Dismiss Notice
Join Physics Forums Today!
The friendliest, high quality science and math community on the planet! Everyone who loves science is here!

Three bulbs.

  1. Jun 18, 2005 #1
    Which of the bulbs shown in the figure will light up first when the switch is closed?
    E: cell
    K: key
    A,B,C: bulbs

    PS: If it tells you that you don't have permission, logout and then login again to see it.

    Attached Files:

    Last edited: Jun 18, 2005
  2. jcsd
  3. Jun 18, 2005 #2
    Not working.

    The Bob (2004 ©)
  4. Jun 18, 2005 #3

    C should light up first?
  5. Jun 19, 2005 #4

    I'm gonna say they all turn on at the same time. Due to the potential difference between the plates, electrons will go through the circuit in a clockwise fashion. However, electrons are not emitted from the negative plate and shot to the positive one, the electrons come from the actual copper wiring itself. The electrons in the wire at all points are drawn towards the positive plate as soon as the switch is closed. Thus current is established everywhere at the exact same time (but not instantly after the switch is closed).
    Last edited: Jun 19, 2005
  6. Jun 19, 2005 #5

    Whozum is right, but can you explain it.
  7. Jun 19, 2005 #6
    More of a physics problem than a brain teaser. I hid my answer for others to try.
  8. Jun 19, 2005 #7
    I don't think this is correct because it would imply that the signal travels faster than the speed of light.
  9. Jun 19, 2005 #8
    Bulb A will light first because it's closest to the switch, and at the instant the switch closes that's where the potential difference is.

    Before the switch closes, there's no potential across the battery (if there were, current would flow through the battery). So it doesn't matter which bulb is closest to which battery terminal.
    Last edited: Jun 19, 2005
  10. Jun 19, 2005 #9

    If you read the line right after it it explains it. Ofcourse its not instant but, as soon as the field is established.
  11. Jun 20, 2005 #10
    I don't think this is correct either because it would also imply that the signal travels faster than the speed of light.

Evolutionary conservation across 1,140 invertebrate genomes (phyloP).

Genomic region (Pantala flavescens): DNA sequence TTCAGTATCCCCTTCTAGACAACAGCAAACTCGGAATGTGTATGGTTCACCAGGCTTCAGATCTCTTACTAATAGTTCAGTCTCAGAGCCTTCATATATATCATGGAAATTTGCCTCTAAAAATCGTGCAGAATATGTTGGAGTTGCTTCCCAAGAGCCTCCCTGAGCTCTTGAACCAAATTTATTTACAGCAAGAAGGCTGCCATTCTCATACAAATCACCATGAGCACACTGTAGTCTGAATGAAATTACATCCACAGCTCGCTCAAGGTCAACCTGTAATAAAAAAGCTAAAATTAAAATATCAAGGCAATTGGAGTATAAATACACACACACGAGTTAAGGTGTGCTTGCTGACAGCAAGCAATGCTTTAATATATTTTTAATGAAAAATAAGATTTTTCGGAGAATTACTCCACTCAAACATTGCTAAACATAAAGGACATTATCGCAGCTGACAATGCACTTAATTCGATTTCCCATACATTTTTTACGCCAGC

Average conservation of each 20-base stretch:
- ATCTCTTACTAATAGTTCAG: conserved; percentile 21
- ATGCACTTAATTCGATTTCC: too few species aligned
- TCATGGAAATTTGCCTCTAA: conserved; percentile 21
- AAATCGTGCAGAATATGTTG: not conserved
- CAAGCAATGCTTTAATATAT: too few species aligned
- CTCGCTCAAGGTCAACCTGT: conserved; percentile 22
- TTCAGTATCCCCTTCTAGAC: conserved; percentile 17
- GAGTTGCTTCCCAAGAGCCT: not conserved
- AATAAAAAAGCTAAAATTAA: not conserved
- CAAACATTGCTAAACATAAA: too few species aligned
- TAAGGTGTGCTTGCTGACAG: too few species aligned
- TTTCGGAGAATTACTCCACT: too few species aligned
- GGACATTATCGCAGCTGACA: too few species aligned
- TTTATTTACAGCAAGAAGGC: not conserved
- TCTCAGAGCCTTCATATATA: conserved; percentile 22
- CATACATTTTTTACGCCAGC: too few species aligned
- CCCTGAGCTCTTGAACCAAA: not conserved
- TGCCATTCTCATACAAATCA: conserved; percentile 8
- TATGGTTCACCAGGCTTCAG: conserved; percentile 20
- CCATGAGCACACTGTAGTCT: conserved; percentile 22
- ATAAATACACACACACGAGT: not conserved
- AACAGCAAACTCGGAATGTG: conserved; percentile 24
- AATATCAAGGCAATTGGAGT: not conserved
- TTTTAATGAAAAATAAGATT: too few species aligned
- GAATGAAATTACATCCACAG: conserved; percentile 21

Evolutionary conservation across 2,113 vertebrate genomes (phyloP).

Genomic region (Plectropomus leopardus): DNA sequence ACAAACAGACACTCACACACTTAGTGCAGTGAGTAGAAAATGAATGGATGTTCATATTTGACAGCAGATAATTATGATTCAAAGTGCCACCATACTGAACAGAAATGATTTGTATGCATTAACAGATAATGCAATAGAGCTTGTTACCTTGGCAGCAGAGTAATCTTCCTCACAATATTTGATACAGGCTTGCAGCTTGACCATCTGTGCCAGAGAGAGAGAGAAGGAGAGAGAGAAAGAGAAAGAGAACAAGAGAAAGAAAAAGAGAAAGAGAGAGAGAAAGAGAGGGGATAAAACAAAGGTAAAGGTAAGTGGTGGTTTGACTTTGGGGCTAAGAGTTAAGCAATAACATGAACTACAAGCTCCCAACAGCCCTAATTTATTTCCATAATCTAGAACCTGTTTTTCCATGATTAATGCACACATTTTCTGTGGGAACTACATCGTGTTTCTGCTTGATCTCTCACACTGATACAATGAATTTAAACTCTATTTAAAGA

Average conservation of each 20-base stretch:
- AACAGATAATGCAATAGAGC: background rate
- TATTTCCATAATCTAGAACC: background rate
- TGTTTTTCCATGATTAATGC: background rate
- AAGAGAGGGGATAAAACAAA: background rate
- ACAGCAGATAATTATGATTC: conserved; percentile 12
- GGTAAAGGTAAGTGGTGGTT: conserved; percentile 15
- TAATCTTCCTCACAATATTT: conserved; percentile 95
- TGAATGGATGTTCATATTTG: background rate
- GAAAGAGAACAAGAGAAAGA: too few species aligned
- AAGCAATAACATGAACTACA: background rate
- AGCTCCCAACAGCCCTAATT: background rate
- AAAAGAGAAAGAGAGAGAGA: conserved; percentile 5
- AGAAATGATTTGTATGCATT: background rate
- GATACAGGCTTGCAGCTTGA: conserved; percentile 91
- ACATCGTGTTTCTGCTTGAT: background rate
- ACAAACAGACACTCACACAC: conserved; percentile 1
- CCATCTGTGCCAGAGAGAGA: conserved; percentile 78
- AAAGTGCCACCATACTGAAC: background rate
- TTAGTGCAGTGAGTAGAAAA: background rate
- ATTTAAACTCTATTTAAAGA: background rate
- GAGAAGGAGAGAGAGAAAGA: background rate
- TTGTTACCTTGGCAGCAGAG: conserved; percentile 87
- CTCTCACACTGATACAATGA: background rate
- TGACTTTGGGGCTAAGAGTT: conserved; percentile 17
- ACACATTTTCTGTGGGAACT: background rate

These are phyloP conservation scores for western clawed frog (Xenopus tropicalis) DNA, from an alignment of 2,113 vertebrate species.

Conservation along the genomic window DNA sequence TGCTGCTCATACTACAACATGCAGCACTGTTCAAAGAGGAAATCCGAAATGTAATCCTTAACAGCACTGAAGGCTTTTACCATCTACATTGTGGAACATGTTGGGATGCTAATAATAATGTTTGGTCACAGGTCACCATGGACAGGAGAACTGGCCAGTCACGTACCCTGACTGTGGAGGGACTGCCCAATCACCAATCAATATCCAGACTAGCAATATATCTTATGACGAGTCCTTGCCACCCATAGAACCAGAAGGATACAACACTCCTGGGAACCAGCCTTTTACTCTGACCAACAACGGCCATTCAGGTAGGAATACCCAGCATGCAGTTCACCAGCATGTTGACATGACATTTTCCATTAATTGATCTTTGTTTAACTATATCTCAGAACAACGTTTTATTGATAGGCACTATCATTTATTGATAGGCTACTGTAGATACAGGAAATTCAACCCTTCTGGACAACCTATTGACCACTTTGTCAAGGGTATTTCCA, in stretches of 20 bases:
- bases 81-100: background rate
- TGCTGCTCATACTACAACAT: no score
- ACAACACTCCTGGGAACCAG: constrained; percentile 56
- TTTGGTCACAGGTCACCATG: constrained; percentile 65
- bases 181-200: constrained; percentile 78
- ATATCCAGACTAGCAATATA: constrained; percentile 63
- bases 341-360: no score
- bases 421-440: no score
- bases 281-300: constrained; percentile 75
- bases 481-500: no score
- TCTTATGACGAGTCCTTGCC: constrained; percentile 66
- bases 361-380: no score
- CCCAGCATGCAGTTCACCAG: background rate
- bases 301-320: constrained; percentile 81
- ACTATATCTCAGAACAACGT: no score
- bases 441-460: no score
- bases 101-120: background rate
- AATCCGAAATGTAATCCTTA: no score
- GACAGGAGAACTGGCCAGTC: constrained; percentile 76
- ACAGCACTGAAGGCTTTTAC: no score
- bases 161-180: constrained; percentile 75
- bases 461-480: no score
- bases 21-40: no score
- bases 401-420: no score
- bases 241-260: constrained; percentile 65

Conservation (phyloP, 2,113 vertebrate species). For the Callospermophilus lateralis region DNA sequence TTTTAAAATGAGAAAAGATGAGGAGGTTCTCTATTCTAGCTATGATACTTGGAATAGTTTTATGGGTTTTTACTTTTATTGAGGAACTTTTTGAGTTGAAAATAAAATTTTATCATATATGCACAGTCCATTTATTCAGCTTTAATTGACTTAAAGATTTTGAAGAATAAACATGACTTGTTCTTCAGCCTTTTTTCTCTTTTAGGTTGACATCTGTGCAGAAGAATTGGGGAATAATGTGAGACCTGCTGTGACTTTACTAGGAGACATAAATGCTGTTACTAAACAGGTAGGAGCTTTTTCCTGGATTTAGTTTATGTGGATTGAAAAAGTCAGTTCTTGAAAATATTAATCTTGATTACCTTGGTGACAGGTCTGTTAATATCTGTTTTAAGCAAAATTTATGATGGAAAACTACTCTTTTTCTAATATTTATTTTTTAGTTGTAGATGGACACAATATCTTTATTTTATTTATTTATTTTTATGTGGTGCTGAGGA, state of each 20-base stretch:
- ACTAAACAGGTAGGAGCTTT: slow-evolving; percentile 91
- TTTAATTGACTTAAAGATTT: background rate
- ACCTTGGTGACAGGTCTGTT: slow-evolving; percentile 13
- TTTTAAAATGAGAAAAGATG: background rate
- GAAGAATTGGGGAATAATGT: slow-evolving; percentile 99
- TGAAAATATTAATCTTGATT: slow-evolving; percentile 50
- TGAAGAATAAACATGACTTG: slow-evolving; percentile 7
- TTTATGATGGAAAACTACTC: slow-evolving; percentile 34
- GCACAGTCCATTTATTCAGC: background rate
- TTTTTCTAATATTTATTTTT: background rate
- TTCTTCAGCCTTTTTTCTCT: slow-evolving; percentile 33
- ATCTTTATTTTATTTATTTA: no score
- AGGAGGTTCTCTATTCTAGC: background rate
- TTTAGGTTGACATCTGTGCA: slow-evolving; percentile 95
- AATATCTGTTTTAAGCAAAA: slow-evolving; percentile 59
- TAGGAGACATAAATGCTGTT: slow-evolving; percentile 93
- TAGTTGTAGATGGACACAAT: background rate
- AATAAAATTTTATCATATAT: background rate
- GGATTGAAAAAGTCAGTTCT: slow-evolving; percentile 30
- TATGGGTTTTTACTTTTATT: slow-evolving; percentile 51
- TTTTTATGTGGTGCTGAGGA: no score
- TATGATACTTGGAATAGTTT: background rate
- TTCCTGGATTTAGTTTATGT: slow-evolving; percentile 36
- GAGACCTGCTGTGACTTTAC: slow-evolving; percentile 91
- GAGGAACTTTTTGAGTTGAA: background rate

12. Jun 20, 2005 #11
    Gif is still not working.

    The Bob (2004 ©)
  13. Jun 20, 2005 #12
    Click on the link for the image, then click on the "Log Out" link.
  14. Jun 22, 2005 #13
    no it doesnt. re-read please.
  15. Jun 22, 2005 #14
    What you say, ("current is established everywhere at the exact same time") cannot happen. Not as soon as the switch is closed, and not at any instant after the switch is closed either. The current cannot be established everywhere at the exact same time period because it would imply that a signal travels faster than the speed of light. Try to imagine the circuit to be made of water troughs, water wheels, and a water pump. When the pump is turned on, a pulse of water will propogate along the circuit and the water wheels will not all start to spin at the same time but rather one by one as the initial pulse hits them . Electrical fields aren't that much different, just faster.
    Last edited: Jun 22, 2005
  16. Jun 25, 2005 #15
    Once the field is established (very soon after the swithc is closed) electrons from all over the wire begin moving, not just at the very beginning of the wire. This is why there is current flowing everywhere once the field is established. This is why the bulbs all turn on at the same time.
  17. Jun 26, 2005 #16
    What happens in parallel circuits?
  18. Jun 26, 2005 #17
    What? This isnt a parallel circuit. What's your point?
  19. Jun 26, 2005 #18
    Does the current start to flow at the same instant all along a parallel circuit?
  20. Jun 26, 2005 #19
    Sounds to me like you are saying that electrons in the wire that are submersed in an E field will not accelerate behind each other.
  21. Jun 27, 2005 #20
    No, I was asking a question.
  22. Jun 27, 2005 #21
    Of course there is always a potential accross the battery, where do yo think the potential accross the open switch came from? All closing the switch does is transfer that potential to across all three light bulbs.
  23. Jun 27, 2005 #22
    I like this explaination but it doesn't address "very soon after the switch is closed" who gets the info first to turn on first and what is that info.

    As we figure out what info needs to transfer we must also remember to use the Non-Simultaneous effect of SR in a common reference frame over a distance. So what info needs to be transferred, much more than just the switch is closed. Only after the switch is closed can the info on resistance of each light can go from the light to the batter and the available current or “battery impedance” can be communicated to the other members of the circuit. But with added info required from all parts of the circuit at the same time. However SR simultaneous issue says that cannot be true. So I figure the light closest to the observer doing the measurement comes on first. Other observers will get a different answer.

    Maybe this does belong in another forum, but it sure teased my brain.
Share this great discussion with others via Reddit, Google+, Twitter, or Facebook